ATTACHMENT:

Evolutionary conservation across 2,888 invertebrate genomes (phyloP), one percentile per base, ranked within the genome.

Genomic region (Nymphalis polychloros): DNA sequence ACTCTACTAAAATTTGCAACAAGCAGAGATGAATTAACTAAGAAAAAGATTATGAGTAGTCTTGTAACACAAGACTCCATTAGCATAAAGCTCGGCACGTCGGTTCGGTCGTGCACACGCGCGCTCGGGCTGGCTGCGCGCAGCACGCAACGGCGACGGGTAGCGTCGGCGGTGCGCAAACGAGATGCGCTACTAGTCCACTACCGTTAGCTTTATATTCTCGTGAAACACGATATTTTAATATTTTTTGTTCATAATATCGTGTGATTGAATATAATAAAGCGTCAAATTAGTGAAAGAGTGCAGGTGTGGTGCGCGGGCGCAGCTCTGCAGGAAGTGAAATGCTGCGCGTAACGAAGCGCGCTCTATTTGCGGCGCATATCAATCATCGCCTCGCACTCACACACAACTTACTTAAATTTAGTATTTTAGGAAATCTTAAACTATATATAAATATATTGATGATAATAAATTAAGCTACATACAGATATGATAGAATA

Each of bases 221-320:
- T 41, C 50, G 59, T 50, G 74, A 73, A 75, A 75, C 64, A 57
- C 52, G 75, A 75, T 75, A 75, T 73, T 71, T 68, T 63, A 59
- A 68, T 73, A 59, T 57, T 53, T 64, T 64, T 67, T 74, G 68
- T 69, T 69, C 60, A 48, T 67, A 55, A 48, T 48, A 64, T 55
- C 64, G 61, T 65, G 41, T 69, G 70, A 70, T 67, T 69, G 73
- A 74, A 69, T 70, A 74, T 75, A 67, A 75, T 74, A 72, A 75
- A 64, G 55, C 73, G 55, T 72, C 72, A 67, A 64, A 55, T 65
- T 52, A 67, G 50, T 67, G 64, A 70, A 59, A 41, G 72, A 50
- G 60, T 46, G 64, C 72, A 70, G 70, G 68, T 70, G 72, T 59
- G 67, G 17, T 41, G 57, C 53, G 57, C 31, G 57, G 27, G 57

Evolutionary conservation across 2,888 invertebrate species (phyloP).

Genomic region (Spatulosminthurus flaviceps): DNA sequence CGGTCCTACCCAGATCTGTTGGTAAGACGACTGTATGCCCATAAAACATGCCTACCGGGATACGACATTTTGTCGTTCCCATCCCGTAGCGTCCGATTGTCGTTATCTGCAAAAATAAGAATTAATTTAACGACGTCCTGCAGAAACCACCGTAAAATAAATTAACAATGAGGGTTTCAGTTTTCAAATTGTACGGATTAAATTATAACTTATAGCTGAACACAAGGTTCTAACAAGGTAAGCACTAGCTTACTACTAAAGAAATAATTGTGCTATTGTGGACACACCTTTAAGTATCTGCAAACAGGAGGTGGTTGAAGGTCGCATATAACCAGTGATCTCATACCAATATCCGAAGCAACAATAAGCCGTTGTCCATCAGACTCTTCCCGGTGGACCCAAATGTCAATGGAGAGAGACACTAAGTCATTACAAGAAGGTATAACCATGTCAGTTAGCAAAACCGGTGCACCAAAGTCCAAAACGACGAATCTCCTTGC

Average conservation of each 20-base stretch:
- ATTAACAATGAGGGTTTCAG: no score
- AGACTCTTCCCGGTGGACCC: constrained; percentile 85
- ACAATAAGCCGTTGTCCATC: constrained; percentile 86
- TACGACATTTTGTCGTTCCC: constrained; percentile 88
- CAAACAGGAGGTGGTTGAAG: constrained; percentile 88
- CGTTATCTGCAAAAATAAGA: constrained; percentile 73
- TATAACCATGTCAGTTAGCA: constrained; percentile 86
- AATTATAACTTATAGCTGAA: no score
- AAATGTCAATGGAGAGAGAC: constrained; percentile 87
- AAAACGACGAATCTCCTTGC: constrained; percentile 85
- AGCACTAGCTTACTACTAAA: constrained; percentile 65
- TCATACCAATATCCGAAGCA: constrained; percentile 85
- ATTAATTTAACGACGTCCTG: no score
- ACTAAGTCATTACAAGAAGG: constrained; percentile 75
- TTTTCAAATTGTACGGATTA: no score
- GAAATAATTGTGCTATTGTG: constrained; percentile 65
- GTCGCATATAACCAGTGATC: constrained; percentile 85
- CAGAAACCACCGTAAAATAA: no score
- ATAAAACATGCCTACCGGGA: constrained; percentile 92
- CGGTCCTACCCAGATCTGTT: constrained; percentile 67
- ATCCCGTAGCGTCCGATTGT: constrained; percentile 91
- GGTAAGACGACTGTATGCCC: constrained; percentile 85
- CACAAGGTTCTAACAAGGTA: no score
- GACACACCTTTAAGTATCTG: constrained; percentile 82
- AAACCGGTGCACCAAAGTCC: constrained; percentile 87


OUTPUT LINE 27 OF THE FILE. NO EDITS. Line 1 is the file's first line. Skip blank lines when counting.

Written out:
- AGCACTAGCTTACTACTAAA: constrained; percentile 65